10 Questions to Ask Your Doctor (oncologist) 


Asking the right questions can help you understand important information about your cancer diagnosis. Here are 10 questions to ask your oncologist:

1. What types of diagnostic testing do you perform? An accurate diagnosis is critical because it is the basis upon which your treatment plan will be determined. For example, PET/CT scans help determine the precise location of cancer in the body to accurately plan treatment. Tumor molecular profiling identifies a tumor’s unique blueprint to choose targeted chemotherapy drugs. It’s important to have access to advanced diagnostic tests, as well as physicians who are experienced in performing them.

2. What does my diagnostic testing tell me?

The information you should receive from diagnostic tests includes: where the cancer originated, the size of the tumor, the stage of cancer and whether or not it has spread to the lymph nodes or other parts of the body.

3. What treatment options are available? What do you recommend and why? Many types of cancer have a variety of treatment options available. Your doctor should be able to explain the potential benefits of each to help you understand your options, even if he or she doesn’t perform a specific treatment.

4. What happens if a treatment approach doesn’t work for me? At any point, you should feel comfortable asking your doctor about the status of your treatment. When choosing a care team, you may want to consider doctors willing to try new therapies, depending on your response. Look for professionals who will tailor treatments to your specific diagnosis, and who are willing to pursue other options if your treatment isn’t progressing as expected.

5. What are the side effects of treatment, and how often do your patients experience them?

No two people will have the exact same response to cancer treatment, and side effects may vary depending on what type of treatment you choose. Ask your doctor what side effects you might experience, so that you can plan ahead and choose with all of the information you need.

6. How will you help me manage side effects?

Integrative therapies can help prevent or manage side effects, so you stay strong and avoid treatment interruptions. Some therapies that can support your wellness during cancer treatment include: nutrition therapy, naturopathic medicine, mind-body medicine, acupuncture, oncology rehabilitation, spiritual support and pain management. Ask your doctor if any of these are available at your hospital, and how they can be incorporated into your treatment plan.

7. How many patients have you treated with my type and stage of cancer, and how successful have you been?

Ask how much experience your doctor has treating your type and stage of cancer and whether he/she is a board-certified specialist. You may also want to ask about his/her facility’s treatment results so you can see how successful they have been in treating your cancer type.

8. Who will be involved in my care, how often will they meet and who is my main point of contact?

An integrated care team including a surgical, medical, and/or radiation oncologist; dietitian; naturopathic oncology provider; clinical nurse and medical advocate (often a nurse care manager) can ensure you get support for your entire well-being during treatment. If you don’t already have a team like this in place, talk to your doctor about assembling a multidisciplinary team.

9. Where will all my treatments, appointments, tests, etc., take place?

When looking for a treatment facility, consider the coordination and convenience of your treatment. Having appointments and procedures in one location can make treatment less stressful for you, and it may allow you to start treatment sooner.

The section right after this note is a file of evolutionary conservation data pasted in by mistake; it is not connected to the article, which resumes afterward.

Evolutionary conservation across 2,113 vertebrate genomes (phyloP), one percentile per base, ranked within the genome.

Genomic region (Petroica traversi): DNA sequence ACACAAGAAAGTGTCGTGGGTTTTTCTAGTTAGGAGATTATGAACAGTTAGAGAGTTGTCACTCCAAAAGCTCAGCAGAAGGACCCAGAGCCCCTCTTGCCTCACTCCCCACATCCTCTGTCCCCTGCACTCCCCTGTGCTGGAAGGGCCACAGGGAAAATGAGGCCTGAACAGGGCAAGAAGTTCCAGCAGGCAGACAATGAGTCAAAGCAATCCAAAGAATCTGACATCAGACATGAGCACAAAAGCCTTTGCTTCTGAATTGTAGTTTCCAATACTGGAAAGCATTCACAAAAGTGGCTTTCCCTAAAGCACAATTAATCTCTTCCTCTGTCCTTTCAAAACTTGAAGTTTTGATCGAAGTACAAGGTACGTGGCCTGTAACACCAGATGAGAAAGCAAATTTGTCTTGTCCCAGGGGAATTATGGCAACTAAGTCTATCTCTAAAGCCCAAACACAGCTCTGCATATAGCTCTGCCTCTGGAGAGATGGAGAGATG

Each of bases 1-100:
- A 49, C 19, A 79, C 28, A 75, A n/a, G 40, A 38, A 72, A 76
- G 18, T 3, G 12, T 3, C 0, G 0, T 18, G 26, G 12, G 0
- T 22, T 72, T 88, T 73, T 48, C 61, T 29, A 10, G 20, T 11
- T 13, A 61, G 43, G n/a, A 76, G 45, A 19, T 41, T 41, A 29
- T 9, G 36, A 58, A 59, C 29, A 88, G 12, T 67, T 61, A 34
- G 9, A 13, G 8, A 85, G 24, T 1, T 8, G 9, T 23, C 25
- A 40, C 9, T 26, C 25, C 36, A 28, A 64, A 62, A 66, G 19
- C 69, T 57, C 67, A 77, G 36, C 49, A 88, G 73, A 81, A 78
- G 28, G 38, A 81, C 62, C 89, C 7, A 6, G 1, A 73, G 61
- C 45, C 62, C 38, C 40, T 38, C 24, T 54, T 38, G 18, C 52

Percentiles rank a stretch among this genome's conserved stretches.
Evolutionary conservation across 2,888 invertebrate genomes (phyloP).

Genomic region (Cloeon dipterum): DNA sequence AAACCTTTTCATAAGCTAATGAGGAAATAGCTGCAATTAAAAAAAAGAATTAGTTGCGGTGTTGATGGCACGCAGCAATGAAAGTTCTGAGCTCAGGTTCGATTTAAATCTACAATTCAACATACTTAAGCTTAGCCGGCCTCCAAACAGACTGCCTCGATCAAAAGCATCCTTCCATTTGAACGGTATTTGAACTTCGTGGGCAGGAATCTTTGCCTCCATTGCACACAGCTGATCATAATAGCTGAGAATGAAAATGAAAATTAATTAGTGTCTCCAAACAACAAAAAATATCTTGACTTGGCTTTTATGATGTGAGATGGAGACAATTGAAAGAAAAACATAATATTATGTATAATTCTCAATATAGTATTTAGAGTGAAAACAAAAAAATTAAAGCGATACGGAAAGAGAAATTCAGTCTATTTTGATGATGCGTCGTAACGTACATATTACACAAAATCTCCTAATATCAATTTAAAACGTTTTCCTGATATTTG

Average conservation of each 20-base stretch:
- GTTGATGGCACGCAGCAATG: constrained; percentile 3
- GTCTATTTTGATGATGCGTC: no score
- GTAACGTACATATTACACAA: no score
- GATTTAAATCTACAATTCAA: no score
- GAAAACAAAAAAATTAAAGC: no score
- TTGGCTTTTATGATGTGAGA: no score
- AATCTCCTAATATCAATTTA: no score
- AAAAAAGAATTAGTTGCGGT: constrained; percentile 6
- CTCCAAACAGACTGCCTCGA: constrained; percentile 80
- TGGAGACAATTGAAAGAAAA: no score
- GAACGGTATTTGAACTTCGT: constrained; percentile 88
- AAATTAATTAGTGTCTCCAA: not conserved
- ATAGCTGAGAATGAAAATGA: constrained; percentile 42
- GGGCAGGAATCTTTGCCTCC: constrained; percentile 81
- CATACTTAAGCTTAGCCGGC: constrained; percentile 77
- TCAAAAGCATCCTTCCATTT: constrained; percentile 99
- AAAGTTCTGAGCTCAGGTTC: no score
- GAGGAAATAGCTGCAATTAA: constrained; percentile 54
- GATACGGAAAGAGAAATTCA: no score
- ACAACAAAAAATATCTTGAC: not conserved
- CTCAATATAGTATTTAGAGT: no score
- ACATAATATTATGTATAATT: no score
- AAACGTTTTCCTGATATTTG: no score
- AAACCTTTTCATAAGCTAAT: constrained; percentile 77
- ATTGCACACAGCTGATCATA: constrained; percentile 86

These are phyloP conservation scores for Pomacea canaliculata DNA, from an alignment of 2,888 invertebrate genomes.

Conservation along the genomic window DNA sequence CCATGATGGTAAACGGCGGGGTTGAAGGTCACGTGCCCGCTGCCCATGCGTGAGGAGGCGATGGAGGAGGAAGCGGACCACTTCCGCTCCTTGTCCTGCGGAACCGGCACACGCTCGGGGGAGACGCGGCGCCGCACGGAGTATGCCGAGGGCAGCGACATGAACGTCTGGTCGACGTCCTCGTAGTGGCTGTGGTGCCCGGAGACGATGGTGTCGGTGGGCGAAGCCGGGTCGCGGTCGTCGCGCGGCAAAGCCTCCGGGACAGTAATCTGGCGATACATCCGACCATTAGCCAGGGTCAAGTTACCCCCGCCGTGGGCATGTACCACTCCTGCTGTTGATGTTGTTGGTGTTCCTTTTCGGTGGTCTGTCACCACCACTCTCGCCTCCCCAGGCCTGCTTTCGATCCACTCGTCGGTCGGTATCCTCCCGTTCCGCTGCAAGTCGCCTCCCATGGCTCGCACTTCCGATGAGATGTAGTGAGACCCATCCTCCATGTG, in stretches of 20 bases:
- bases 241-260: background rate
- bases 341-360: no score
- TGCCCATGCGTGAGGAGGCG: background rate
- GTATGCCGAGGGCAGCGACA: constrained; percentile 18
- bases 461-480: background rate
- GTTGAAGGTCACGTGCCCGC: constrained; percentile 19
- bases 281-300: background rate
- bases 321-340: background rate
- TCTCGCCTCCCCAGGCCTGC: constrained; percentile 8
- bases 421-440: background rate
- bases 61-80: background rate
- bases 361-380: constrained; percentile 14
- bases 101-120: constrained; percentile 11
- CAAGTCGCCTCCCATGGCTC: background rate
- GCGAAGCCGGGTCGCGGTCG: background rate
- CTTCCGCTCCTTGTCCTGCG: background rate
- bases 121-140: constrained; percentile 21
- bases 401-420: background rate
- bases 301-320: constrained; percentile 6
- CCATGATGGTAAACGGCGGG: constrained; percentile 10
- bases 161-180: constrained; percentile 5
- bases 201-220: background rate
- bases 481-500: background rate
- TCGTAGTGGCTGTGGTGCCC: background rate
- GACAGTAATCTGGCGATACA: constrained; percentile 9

10. How will you help me balance my cancer care with the demands of my normal life? Your cancer treatment should adapt to your individual needs, and family and professional obligations. Talk to your doctor about your personal needs, so that all aspects of your life are considered when choosing a treatment plan.

For more information on getting a second opinion on  your treatment contact us on http://www.GrandOpinion.com .


Is Surgery the Only Option?

A lot of doctors now recommend surgery to their patients but is surgery really the only option??

It is indeed overwhelming to see the kind of development India has seen in the field of medicine. From bringing in the latest technology for diagnosis and surgeries to having internationally qualified doctors, India has become a medical hub and people from across the globe come here for treatment. Despite all this development, people are still misguided into unecessary tests and surgeries.


Surgery 1

Image- http://www.timesofindia.com

According to a study done by the Times of India a resident of Kandivili, Gautam Sharma had severe left shoulder pain and was advised cardiac surgery the very next day itself. But he has a feeling it had nothing to do with the heart but to do with the shoulder bone itself. He took a second opinion and sent his ECG to a doctor in the US who in turn connected him to an orthopaedic surgeon there. The orthopaedic surgeon said his bones were not aligned properly and that was causing the pain. He was taught some exercise and today his pain is much better and he is leading a normal life.

According a study done by an organisation specializing in second opinions in Mumbai on 12,500 patients almost 44% of the patients were advised against surgery when they went in for a second opinion. This is the situation in India, but that does not mean that doctors in USA do not recommend surgery. According to a study done by USA Today (www.usatoday.com), Jonathan Stelly a pro baseball player fainted once while playing and was rushed to a cardiologist. The cardiologist said he needed a pacemaker if he wanted to live even till 30. He underwent the surgery and had a pacemaker implanted but months later he heard that the cardiologist had been arrested for unnecessary surgeries. He also learnt that all he needed was blood pressure medication! The doctor had not just put him through an unnecessary surgery but also taken away the love of his life baseball. According to US Today in the US unnecessary surgeries account for 10 t0 20% of the surgeries done every year in some fields including cardiac, knee, spine surgeries and hysterectomies.